The Flintstones revival does something similar, but it loses a lot of the heart and soul.  The humor is much more understated and while it shines a spotlight on modern culture it also shines one on what would've been caveman culture as well.   It's a much more somber, darker take--almost a deconstruction of the original--and honestly it depresses the hell out of me.   From watching a defeated fighter get used as carrion for Pteradactyls to Fred attending a Veteran Help Group from being in the Paleolithic Wars where one guy runs out screaming because he can't take the horrors he inflicted during them, it's just...depressing.

But then, I'm not exactly shocked.  This is what happens when you put a guy who never liked the original series on a remake.   Of course, it's going to sell fantastically because the writer in question is known for a critically acclaimed book, and so far it's reviewed incredibly well.  I just can't help wishing someone who had the same love for the characters I do had been given the go-ahead, and we could've gotten the equivalent to Mark Waid's Archie--a modern take on classic characters that's clearly crafted with love--rather than what feels a lot like the Stone Age Mad Men.

Future Quest

....Of course, it's all good because FUTURE QUEST IS THE SHIT.  As much as I'm in love with H-B's comedy characters, I'm an even bigger fan of H-B's action toons.  Birdman, Space Ghost, The Galaxy Trio, The Impossibles, The Herculoids, even the 60's Johnny Quest that was basically a moving pulp novel.  I was a freaking sucker for all of that when I was a kid, and when I was a teenager I always wanted to see someone combine them into a single universe and Future Quest has nailed it.  It's just serious enough to be believable, but not so dark you couldn't hand it to your son/daughter or little cousin.

Honestly, of the revival projects, this was the one I was most sold on and this was the one they nailed, so good work DC.   Now just get me SWAT Kats, Pirates of the Dark Water, and Centurions, and I'll consider the last few years of the New 52 forgiven.

Green Lanterns
Simon Baz is starting to feel like a less jerky, more impulsive version of Guy Gardner, and I'm all in on that.  Does driving into a shopping mall in a giant, green Hummer make any sense at all?  Nope, but it works 'cause Green Lanterns are, apparently, awesome.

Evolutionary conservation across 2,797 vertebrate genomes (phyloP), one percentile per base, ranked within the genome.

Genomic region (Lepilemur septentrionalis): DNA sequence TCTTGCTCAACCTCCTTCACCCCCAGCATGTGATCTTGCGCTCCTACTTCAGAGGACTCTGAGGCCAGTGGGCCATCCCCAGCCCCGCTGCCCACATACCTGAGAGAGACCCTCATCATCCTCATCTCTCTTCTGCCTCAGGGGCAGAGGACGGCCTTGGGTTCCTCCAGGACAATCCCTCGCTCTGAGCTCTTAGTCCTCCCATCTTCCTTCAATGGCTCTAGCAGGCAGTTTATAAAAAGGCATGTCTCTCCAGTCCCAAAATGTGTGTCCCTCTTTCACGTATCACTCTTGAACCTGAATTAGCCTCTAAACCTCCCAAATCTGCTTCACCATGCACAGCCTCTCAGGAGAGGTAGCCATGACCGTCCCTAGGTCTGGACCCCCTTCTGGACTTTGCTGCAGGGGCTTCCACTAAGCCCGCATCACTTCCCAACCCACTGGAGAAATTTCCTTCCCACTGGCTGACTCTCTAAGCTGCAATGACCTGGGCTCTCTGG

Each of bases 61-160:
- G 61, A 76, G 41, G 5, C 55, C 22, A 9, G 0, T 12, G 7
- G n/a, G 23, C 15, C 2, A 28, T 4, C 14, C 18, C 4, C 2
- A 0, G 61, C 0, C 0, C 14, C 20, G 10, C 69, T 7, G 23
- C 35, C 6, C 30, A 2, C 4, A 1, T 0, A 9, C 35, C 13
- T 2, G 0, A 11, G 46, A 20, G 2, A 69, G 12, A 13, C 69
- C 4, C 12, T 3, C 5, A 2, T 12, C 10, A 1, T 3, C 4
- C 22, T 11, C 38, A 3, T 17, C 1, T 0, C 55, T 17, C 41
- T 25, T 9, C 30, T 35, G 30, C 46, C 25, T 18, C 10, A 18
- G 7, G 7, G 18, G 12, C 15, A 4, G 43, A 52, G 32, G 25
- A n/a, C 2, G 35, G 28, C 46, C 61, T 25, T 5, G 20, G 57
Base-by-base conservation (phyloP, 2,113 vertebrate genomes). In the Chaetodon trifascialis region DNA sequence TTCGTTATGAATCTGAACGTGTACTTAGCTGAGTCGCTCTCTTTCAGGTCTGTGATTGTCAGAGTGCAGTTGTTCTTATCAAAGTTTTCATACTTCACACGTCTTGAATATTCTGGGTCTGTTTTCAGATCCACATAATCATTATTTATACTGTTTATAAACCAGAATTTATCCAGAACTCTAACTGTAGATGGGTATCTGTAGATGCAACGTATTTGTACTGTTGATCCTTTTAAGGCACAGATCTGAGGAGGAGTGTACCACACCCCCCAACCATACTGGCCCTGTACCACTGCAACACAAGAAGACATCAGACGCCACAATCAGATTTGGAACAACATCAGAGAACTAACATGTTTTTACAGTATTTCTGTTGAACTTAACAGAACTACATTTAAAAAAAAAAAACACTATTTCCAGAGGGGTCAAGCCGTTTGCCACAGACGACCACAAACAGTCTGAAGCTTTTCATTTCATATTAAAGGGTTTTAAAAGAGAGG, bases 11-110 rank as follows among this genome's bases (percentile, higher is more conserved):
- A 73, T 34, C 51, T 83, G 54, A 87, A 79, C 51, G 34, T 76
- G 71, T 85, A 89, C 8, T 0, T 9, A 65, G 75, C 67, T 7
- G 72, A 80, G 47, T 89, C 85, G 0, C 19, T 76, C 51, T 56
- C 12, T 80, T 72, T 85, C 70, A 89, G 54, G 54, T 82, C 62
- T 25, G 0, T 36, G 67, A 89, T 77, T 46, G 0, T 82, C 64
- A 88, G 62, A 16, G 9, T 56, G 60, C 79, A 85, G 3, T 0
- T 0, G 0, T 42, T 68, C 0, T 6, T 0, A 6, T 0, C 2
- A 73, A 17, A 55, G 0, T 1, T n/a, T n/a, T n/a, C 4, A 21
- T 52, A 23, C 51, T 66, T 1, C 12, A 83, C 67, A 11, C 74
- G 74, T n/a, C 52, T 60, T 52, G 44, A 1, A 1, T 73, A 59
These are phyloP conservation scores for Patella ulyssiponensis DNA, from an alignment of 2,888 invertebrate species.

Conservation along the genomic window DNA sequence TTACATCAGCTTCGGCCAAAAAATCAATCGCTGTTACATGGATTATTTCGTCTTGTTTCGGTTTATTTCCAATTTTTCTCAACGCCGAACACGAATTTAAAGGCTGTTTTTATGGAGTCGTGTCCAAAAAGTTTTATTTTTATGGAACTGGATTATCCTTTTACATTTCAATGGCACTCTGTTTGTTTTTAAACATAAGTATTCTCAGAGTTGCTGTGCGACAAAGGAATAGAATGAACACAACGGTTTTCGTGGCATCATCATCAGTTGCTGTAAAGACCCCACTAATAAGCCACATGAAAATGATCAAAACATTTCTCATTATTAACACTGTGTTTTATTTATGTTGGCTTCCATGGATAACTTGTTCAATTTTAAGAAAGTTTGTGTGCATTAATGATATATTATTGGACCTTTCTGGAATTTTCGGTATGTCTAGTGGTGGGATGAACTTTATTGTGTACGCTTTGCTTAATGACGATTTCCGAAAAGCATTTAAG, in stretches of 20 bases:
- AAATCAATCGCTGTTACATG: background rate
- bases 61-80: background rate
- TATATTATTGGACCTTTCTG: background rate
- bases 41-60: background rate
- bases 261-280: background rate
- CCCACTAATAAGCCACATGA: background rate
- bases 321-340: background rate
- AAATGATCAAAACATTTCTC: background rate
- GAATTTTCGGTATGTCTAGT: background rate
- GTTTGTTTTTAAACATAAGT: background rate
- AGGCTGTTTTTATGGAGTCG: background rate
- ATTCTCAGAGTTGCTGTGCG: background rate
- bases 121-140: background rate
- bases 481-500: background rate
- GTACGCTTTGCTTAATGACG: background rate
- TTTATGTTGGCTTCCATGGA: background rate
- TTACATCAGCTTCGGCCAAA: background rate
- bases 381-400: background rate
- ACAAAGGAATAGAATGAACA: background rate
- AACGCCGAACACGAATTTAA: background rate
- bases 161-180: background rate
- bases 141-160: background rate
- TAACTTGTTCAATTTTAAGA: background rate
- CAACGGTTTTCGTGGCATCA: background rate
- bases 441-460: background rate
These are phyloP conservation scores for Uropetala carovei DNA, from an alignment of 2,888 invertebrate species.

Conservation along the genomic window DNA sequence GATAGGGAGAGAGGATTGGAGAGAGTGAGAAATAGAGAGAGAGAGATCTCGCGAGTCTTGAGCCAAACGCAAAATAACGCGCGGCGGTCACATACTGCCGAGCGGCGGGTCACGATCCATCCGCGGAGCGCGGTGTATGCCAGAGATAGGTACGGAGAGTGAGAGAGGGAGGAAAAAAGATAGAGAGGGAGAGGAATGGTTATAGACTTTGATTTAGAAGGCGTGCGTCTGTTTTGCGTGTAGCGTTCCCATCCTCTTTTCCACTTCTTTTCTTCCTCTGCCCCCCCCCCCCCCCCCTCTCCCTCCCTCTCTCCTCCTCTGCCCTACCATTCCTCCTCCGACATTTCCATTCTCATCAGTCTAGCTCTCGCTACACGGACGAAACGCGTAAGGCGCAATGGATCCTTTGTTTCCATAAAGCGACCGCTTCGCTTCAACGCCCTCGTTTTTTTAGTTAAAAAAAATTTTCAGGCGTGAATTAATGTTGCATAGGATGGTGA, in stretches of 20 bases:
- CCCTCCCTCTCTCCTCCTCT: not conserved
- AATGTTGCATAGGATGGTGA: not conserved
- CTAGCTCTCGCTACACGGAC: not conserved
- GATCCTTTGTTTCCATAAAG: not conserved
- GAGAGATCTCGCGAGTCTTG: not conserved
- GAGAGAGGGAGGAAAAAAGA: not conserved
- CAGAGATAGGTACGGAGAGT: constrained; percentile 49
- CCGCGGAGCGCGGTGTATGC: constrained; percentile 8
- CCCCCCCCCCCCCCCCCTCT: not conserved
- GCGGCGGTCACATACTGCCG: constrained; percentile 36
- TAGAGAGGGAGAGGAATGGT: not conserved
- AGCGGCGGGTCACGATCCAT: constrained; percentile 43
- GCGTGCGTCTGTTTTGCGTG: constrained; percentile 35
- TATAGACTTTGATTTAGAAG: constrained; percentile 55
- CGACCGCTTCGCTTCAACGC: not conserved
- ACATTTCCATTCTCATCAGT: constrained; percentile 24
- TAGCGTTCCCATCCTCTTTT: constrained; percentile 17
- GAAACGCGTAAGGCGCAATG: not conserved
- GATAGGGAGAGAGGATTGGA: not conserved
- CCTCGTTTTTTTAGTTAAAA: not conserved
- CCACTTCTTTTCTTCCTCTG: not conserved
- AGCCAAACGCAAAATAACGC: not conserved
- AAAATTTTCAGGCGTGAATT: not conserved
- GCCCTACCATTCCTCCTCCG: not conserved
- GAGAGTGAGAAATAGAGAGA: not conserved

Seriously though, two issues in and Green Lanterns is absolutely the book I've been looking for from this franchise for years now, even if its not featuring the characters I love the most (Alan and Kyle) in it.  It's reminiscent of the 90's-era GL which while it had its fair share of cosmic fuckery, was never afraid to spend a good bit of time on Earth, by far the most troubled (and troublesome) planet in Sector 2814.   Both Simon and Jessica are growing on me, and honestly at this point I'm wondering if Hal Jordan and the Green Lantern Corps can even compete.

Invincible Iron Man
Okay, so let's talk Riri Williams for a sec.  If you haven't been keeping up with the comic world, she's the new character created by Brian Michael Bendis, intended to (however briefly) take the place of Iron Man in a new comic launching sometime later this year/early 2017.  And she's kind of driving me nuts, but not for any of the reasons you'd think.

From what I can tell, Riri herself is actually pretty awesome.  She's got a great look, the Iron Man universe could do with a bit of expansion--and if that expansion involves adding some diversity, all the better.  No, my problem lies in Marvel's approach TO diversity.   Very soon, there will be two separate Iron Man comics, and neither of them will feature Tony Stark.  Or even James Rhodes.

There are a lot of pissed off comic book fans, and not all of them are just "afraid of inclusion".  They're annoyed because the characters they've followed for decades have been shoved to the side.  You don't have to build your new diverse world literally on the dead/disappeared/aged bodies of the characters that have come before.   Well, you could.  But the thing is (and all the long-time comic fans know this, hence the irritation): you're not bold enough to stick with this.   You could kill off all these old-ass characters and re-populate the Marvel Universe with characters inspired by them--POC characters, women and LGBT characters alike.   If the classics were suddenly all in the era of the 1960's-1980's while these new characters filled the world of today?  That'd be an impossibly ballsy, inspired change that I could support.